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Arizona Judge Throws Out Republican Party Attempt to Delay Certification of Vote in Maricopa County

Supporters of President Donald Trump demonstrate at a ‘Stop the Steal’ rally in front of the Maricopa County Elections Department office on November 7, 2020 in Phoenix, Arizona.

A judge on the Superior Court of Arizona in Maricopa County dismissed yet another Republican challenge in an election-related case on Thursday.

This time, Republicans wanted the judge to order Maricopa County to conduct a do-over of the “hand count audit of ballots […] using a sample of vote centers,” which was performed on Election Day. The lawsuit also tried to delay certification of the election results in a county that went to Joe Biden by more than 45,000 votes.

Judge John Hannah granted Maricopa County Recorder Adrian Fontes and Arizona Secretary of State Katie Hobbs’s (D) motion to dismiss, dismissed the GOP lawsuit with prejudice, and denied the GOP’s application for a preliminary injunction.

That injunction request, the judge noted, sought to “enjoin the Maricopa County Board of Supervisors from certifying the election results and issuing the official canvass […].”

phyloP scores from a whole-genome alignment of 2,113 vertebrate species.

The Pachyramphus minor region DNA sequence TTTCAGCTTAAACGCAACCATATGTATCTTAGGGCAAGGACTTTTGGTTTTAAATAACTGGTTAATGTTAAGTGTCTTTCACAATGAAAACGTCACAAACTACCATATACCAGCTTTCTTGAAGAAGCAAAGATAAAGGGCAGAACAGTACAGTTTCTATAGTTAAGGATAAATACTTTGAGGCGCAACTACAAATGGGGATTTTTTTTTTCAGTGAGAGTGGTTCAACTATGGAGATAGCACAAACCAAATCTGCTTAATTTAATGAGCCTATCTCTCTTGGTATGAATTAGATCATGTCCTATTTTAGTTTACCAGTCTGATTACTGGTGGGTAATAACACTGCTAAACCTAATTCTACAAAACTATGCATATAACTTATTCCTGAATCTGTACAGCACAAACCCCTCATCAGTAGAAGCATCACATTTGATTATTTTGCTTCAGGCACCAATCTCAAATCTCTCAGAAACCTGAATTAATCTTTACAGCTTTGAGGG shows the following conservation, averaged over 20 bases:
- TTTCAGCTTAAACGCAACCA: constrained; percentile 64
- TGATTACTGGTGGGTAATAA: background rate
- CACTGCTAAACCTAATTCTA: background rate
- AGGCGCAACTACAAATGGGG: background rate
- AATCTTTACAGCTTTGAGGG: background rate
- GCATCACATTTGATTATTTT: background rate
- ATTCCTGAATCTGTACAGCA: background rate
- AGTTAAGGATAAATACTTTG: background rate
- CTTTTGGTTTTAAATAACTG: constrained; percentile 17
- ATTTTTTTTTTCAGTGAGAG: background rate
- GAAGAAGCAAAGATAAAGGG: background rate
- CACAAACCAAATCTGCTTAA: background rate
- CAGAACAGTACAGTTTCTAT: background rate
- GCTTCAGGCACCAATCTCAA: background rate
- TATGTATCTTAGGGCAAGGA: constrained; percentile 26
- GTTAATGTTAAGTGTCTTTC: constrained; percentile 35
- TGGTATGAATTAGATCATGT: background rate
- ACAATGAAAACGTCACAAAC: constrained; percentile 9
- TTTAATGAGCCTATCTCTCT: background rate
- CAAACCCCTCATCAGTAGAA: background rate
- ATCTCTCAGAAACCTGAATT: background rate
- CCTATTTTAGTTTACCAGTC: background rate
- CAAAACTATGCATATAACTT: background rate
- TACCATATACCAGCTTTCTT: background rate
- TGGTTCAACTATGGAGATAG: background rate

“The motion to amend the complaint is denied as futile,” Judge Hannah added.

The judge also ruled that Secretary Hobbs, an intervenor in the case, could “file a motion for attorneys’ fees pursuant to A.R.S. section 12-349 not later than December 7, 2020.”

On Wednesday, the judge pointed to the timing of the Republican lawsuit, saying he was “having a hard time” understanding it. In a motion to dismiss, election officials said that Republicans participated in the hand count audit:

Furthermore, the Arizona Attorney General’s Office notified the Honorable Karen Fann, President of the Arizona State Senate, and the Honorable Russell Bowers, Speaker of the Arizona House of Representatives—both registered Republicans—that the sampling of vote centers instead of “precincts” is consistent with Arizona law. (Exh. C)). Plaintiff knew, or should have known, that members of their Party participated in the Hand Count Audit and that the Attorney General—also a Republican—agrees that Maricopa County complied with the law in its Hand Count Audit. Yet, Plaintiff soldiered on and brought its lawsuit anyway.

The judge reportedly said during the hearing that the audit process “effectively started before the election” but Republicans “waited until after the election, until they knew how the vote had apparently come out before they filed [suit].”

Read the order:

[Image via Mario Tama/Getty Images]

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Matt Naham is managing editor of Law&Crime. He formerly worked as news editor and weekend editor at Rare.